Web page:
Now, if the TBI complaint is absent the typical physical earmarks and it runs along the lines of mood dysregulation and behavioral changes, it would be absurd for a medical professional to suggest the patient has an anxiety disorder and Major Depressive Disorder because their father was a drunk.

And yet.

That's exactly what happens. As a matter of fact, head-trauma patients are given SSRIs or benzodiazepines—arguably the most evil, useless medications on the market today—to treat unknown injuries inside the brain as a matter of standard practice, despite the lack of ANY benefits. Physicians claim that SSRIs still give the patient a 'robust placebo effect.' Please feel free to use your critical thinking skills while reading the above paper.

I want to ask these medical folks if they think these drugs work or are they elaborate sugar pills? If they don't work, why not give them sugar pills? If they do something, why in the hell would you muck around with a TBI patient and their recovery?


There's no doubt that serious emotional traumas change the brain on a physiological level. My brain-injury specialist calls PTSD an "emotional concussion."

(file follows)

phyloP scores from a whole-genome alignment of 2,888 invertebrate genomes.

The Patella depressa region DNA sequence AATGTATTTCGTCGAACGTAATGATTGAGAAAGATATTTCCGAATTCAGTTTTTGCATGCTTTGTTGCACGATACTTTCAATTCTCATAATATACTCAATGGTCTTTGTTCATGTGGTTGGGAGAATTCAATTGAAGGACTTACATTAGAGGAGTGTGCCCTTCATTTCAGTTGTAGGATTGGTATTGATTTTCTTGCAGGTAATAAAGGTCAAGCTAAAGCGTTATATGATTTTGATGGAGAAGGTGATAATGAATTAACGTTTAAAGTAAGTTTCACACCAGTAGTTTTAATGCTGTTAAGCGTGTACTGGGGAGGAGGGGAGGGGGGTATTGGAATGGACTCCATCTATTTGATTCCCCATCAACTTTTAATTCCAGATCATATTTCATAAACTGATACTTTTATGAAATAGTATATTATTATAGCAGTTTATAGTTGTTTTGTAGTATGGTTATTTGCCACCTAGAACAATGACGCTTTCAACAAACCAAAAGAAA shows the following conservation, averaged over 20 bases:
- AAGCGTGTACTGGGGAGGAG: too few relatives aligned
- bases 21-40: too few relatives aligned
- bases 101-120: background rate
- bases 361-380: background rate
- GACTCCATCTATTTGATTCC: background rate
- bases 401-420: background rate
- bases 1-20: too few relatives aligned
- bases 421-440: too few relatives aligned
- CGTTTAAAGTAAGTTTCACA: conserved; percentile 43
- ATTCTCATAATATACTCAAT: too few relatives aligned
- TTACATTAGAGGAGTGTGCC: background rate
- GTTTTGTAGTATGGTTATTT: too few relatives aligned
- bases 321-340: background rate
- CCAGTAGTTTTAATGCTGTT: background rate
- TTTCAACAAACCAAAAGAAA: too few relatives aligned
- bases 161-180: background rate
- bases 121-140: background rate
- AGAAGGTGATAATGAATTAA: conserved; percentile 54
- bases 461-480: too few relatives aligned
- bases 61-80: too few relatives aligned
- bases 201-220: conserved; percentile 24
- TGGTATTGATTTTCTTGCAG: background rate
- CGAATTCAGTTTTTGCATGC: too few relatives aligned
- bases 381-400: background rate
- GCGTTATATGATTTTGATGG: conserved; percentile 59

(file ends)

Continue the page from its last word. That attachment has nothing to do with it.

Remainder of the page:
Trauma changes us. It might even cause physical conditions, but the 'chicken-and-egg' dilemma remains.

Which came first? We don't know, but why does that matter, exactly?

Back in 2018, my doctor had done some light reading over the weekend… and instead of meeting with me and my husband, he wanted to see me alone. His question startled me a little.

"Had any trauma in your life?"

I had, and frankly, I was moved that he cared about that. And so I told him. All of it. He asked things like "Any physical assaults? As an adult or child..?" and so on.

I was an open book.

In the end, though, I told him that the crowning 'trauma' of my life was being misdiagnosed, medicated, brain damaged, then dismissed by the medical community. That. That was the worst trauma I'd ever experienced. He didn't seem to hear that one.